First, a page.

Every once in a while, you come across an application or utility that does very little, so little in fact that most people overlook it as trivial. But I like apps that do very little. It usually means they do them extremely well – it also means they tend to be affordable, if not outright cheap! I found myself in need of a “To-Do List” app for OSX. Now obviously I could just use stickies, but really, it’s more trouble than it’s worth and isn’t very handy. I also tried some To-Do-List type apps, but found that they were so far overkill that I got dizzy just looking at them. Entourage is a no-go because I don’t use it. Konfabulator has a nice simple To-Do list widget, unfortunately it not only costs $25 to use, but you’re stuck running a memory hog of a program just to have the list. iCal has one, but again, it’s a lot of effort. Enter Check Off. Check Off from Carpeaqua Software is a menu bar application that lists To-Do items in a drop down list, including a check box for when you finish the job. As you can see by the snapshot at the right, you can color items, create folders to group items and also type a brief description of each item if you wish. The list box automatically rolls back up into the menu when you click on any other app including the Finder. The preferences are slim, the ability to launch at startup and expand the list menu to fit all items in view are about the only options, but it really doesn’t need anything else. You can also print and export your list as a text file or HTML. The best part is, it’s 100% FREE. I can’t believe that I’ve never heard of this app before, but I can’t tell you how nice it is to see a small Macintosh developer not get caught up in feature-bloat syndrome. If you’re interested in a To-Do List application that knows how to stay out of your way, yet still do its job, I urge you to give this one a shot!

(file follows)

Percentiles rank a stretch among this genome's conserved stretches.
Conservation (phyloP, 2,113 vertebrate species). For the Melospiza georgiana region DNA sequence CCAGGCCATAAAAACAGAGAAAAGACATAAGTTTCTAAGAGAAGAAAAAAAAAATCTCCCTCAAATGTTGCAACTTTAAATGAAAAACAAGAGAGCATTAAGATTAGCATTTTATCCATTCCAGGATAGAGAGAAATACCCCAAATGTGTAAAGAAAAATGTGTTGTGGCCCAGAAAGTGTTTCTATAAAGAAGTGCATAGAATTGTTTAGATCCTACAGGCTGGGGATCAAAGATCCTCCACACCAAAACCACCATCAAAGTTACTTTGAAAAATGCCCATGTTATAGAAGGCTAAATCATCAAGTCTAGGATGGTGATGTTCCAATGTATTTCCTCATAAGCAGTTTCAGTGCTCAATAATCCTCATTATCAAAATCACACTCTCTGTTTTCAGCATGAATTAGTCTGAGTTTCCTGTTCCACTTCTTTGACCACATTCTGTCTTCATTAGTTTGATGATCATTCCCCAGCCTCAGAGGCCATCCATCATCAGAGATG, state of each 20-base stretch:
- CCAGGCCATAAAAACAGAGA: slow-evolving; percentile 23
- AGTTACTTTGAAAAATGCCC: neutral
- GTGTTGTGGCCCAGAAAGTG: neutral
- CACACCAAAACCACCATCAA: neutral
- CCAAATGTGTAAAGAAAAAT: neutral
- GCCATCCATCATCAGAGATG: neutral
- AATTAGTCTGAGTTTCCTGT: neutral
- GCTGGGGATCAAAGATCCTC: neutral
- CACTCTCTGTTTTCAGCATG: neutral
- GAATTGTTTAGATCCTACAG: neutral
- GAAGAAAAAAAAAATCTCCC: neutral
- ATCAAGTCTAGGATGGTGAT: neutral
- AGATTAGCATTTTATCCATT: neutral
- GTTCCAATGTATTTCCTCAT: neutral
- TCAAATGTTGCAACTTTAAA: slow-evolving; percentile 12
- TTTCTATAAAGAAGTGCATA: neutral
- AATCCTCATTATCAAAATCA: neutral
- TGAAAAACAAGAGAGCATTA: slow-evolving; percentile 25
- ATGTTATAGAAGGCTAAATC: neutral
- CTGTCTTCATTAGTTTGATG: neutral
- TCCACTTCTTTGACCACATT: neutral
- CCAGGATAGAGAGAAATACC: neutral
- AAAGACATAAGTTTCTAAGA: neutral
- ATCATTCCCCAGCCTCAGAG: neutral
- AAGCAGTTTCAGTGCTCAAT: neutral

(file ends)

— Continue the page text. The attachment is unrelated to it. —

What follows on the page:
When you have content placed in a frame in Adobe InDesign, you can press Command + Option + C to resize the frame to the size of its contents – text or graphics. You can also hit Command + Option + E to stretch a graphic to fill a frame. If you want to keep the graphic scale proportional, add the Shift key. Once your graphics are placed in a content frame and sized to your liking, you can center the graphic in the frame by pressing Command + Shift + E. These commands may seem obvious, because they’re in the menus and in the manual, but I’ve found that many designers and production artists are so used to Quark’s key commands that they forget to learn new ones.
When you’re in Adobe InDesign and you have a text block that you have carefully set right-aligned tabs for using the tab bar, you’re somewhat stuck with the tab setting if you need to resize the frame. The tab setting stays where it is regardless of any width adjustments you make to the text frame. You can make it much easier on yourself simply by hitting Shift + Tab. This will automatically put the text after the tab to the far right point of the text frame regardless of the width of the text frame. This of course makes it much easier on you if you need to make that frame a bit thinner or wider.
Symbols are simply stored objects created or placed in Adobe Illustrator that you can retrieve easily from the Symbol palette. This includes mesh objects, raster images, text, regular and compound paths or groups of objects. (You cannot, however, create a symbol from a linked piece of art or graphs) To create a symbol, select the object you want to make a symbol and either drag the object to the Symbols palette or click the New Symbol button in the Symbol palette. Symbols are especially useful for designers who do their layout in Illustrator, as you can store frequently used Logos and text as a symbol for easy retrieval.